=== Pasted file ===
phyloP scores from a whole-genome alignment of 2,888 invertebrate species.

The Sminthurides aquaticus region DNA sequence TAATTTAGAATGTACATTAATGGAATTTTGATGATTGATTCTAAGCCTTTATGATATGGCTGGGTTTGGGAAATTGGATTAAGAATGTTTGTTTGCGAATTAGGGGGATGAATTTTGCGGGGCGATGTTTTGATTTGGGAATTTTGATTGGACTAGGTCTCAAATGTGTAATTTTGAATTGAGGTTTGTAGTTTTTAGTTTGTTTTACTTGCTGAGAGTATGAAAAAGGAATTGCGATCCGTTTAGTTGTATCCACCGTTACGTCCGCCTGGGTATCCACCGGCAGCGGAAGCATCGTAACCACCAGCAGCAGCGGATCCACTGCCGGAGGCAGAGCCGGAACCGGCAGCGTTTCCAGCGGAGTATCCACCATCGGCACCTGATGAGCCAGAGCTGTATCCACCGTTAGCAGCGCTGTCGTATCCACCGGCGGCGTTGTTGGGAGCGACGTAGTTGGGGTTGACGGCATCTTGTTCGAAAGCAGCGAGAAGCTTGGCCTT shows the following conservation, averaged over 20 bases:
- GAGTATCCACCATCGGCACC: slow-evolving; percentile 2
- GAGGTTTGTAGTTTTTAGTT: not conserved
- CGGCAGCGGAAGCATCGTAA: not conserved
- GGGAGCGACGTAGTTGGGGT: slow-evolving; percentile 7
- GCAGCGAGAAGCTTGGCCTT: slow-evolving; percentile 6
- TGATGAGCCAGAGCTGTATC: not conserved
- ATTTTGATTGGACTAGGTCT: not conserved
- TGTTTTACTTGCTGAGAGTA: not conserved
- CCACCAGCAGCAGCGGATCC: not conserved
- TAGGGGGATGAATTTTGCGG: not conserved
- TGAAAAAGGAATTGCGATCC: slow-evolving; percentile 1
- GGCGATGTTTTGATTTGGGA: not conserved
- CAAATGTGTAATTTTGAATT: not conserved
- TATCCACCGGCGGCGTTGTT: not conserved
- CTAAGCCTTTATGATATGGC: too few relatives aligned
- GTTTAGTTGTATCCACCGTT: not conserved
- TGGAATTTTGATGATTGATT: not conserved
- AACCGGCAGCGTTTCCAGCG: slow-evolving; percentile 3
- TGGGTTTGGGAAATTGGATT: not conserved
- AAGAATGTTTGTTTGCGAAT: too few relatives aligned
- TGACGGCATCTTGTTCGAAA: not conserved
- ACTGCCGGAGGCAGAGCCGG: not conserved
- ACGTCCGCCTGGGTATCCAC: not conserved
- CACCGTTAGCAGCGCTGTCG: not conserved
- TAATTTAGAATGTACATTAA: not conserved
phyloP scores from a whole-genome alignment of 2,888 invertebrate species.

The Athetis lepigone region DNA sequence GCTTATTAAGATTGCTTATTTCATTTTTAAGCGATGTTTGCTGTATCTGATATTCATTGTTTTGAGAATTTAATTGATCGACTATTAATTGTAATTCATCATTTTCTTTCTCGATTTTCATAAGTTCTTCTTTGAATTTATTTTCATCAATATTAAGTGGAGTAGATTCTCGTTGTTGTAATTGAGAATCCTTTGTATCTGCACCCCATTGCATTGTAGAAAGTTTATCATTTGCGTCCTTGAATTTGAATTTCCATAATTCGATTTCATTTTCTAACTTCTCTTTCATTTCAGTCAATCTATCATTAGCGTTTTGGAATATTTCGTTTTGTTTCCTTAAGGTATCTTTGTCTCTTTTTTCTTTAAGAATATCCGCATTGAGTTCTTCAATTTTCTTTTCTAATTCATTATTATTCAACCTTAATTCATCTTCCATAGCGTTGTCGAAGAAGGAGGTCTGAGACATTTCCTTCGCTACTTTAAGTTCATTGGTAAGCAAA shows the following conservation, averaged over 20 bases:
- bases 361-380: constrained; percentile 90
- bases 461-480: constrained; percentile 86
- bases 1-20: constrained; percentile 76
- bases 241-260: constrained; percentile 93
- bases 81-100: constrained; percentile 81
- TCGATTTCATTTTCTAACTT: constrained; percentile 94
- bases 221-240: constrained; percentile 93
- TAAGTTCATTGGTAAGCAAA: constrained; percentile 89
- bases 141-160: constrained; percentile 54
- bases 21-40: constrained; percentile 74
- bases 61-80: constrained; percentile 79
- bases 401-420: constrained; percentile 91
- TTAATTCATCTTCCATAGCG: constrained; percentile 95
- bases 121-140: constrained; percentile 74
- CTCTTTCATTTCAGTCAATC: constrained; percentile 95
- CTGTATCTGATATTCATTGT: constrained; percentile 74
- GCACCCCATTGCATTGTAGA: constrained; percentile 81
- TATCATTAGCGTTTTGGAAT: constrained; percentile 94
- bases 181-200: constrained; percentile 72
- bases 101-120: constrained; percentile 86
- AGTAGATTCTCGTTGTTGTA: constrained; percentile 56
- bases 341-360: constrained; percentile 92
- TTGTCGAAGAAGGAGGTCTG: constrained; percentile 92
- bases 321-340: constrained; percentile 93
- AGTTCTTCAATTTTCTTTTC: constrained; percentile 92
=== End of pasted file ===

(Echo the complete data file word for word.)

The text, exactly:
phyloP scores from a whole-genome alignment of 2,888 invertebrate species.

The Sminthurides aquaticus region DNA sequence TAATTTAGAATGTACATTAATGGAATTTTGATGATTGATTCTAAGCCTTTATGATATGGCTGGGTTTGGGAAATTGGATTAAGAATGTTTGTTTGCGAATTAGGGGGATGAATTTTGCGGGGCGATGTTTTGATTTGGGAATTTTGATTGGACTAGGTCTCAAATGTGTAATTTTGAATTGAGGTTTGTAGTTTTTAGTTTGTTTTACTTGCTGAGAGTATGAAAAAGGAATTGCGATCCGTTTAGTTGTATCCACCGTTACGTCCGCCTGGGTATCCACCGGCAGCGGAAGCATCGTAACCACCAGCAGCAGCGGATCCACTGCCGGAGGCAGAGCCGGAACCGGCAGCGTTTCCAGCGGAGTATCCACCATCGGCACCTGATGAGCCAGAGCTGTATCCACCGTTAGCAGCGCTGTCGTATCCACCGGCGGCGTTGTTGGGAGCGACGTAGTTGGGGTTGACGGCATCTTGTTCGAAAGCAGCGAGAAGCTTGGCCTT shows the following conservation, averaged over 20 bases:
- GAGTATCCACCATCGGCACC: slow-evolving; percentile 2
- GAGGTTTGTAGTTTTTAGTT: not conserved
- CGGCAGCGGAAGCATCGTAA: not conserved
- GGGAGCGACGTAGTTGGGGT: slow-evolving; percentile 7
- GCAGCGAGAAGCTTGGCCTT: slow-evolving; percentile 6
- TGATGAGCCAGAGCTGTATC: not conserved
- ATTTTGATTGGACTAGGTCT: not conserved
- TGTTTTACTTGCTGAGAGTA: not conserved
- CCACCAGCAGCAGCGGATCC: not conserved
- TAGGGGGATGAATTTTGCGG: not conserved
- TGAAAAAGGAATTGCGATCC: slow-evolving; percentile 1
- GGCGATGTTTTGATTTGGGA: not conserved
- CAAATGTGTAATTTTGAATT: not conserved
- TATCCACCGGCGGCGTTGTT: not conserved
- CTAAGCCTTTATGATATGGC: too few relatives aligned
- GTTTAGTTGTATCCACCGTT: not conserved
- TGGAATTTTGATGATTGATT: not conserved
- AACCGGCAGCGTTTCCAGCG: slow-evolving; percentile 3
- TGGGTTTGGGAAATTGGATT: not conserved
- AAGAATGTTTGTTTGCGAAT: too few relatives aligned
- TGACGGCATCTTGTTCGAAA: not conserved
- ACTGCCGGAGGCAGAGCCGG: not conserved
- ACGTCCGCCTGGGTATCCAC: not conserved
- CACCGTTAGCAGCGCTGTCG: not conserved
- TAATTTAGAATGTACATTAA: not conserved
phyloP scores from a whole-genome alignment of 2,888 invertebrate species.

The Athetis lepigone region DNA sequence GCTTATTAAGATTGCTTATTTCATTTTTAAGCGATGTTTGCTGTATCTGATATTCATTGTTTTGAGAATTTAATTGATCGACTATTAATTGTAATTCATCATTTTCTTTCTCGATTTTCATAAGTTCTTCTTTGAATTTATTTTCATCAATATTAAGTGGAGTAGATTCTCGTTGTTGTAATTGAGAATCCTTTGTATCTGCACCCCATTGCATTGTAGAAAGTTTATCATTTGCGTCCTTGAATTTGAATTTCCATAATTCGATTTCATTTTCTAACTTCTCTTTCATTTCAGTCAATCTATCATTAGCGTTTTGGAATATTTCGTTTTGTTTCCTTAAGGTATCTTTGTCTCTTTTTTCTTTAAGAATATCCGCATTGAGTTCTTCAATTTTCTTTTCTAATTCATTATTATTCAACCTTAATTCATCTTCCATAGCGTTGTCGAAGAAGGAGGTCTGAGACATTTCCTTCGCTACTTTAAGTTCATTGGTAAGCAAA shows the following conservation, averaged over 20 bases:
- bases 361-380: constrained; percentile 90
- bases 461-480: constrained; percentile 86
- bases 1-20: constrained; percentile 76
- bases 241-260: constrained; percentile 93
- bases 81-100: constrained; percentile 81
- TCGATTTCATTTTCTAACTT: constrained; percentile 94
- bases 221-240: constrained; percentile 93
- TAAGTTCATTGGTAAGCAAA: constrained; percentile 89
- bases 141-160: constrained; percentile 54
- bases 21-40: constrained; percentile 74
- bases 61-80: constrained; percentile 79
- bases 401-420: constrained; percentile 91
- TTAATTCATCTTCCATAGCG: constrained; percentile 95
- bases 121-140: constrained; percentile 74
- CTCTTTCATTTCAGTCAATC: constrained; percentile 95
- CTGTATCTGATATTCATTGT: constrained; percentile 74
- GCACCCCATTGCATTGTAGA: constrained; percentile 81
- TATCATTAGCGTTTTGGAAT: constrained; percentile 94
- bases 181-200: constrained; percentile 72
- bases 101-120: constrained; percentile 86
- AGTAGATTCTCGTTGTTGTA: constrained; percentile 56
- bases 341-360: constrained; percentile 92
- TTGTCGAAGAAGGAGGTCTG: constrained; percentile 92
- bases 321-340: constrained; percentile 93
- AGTTCTTCAATTTTCTTTTC: constrained; percentile 92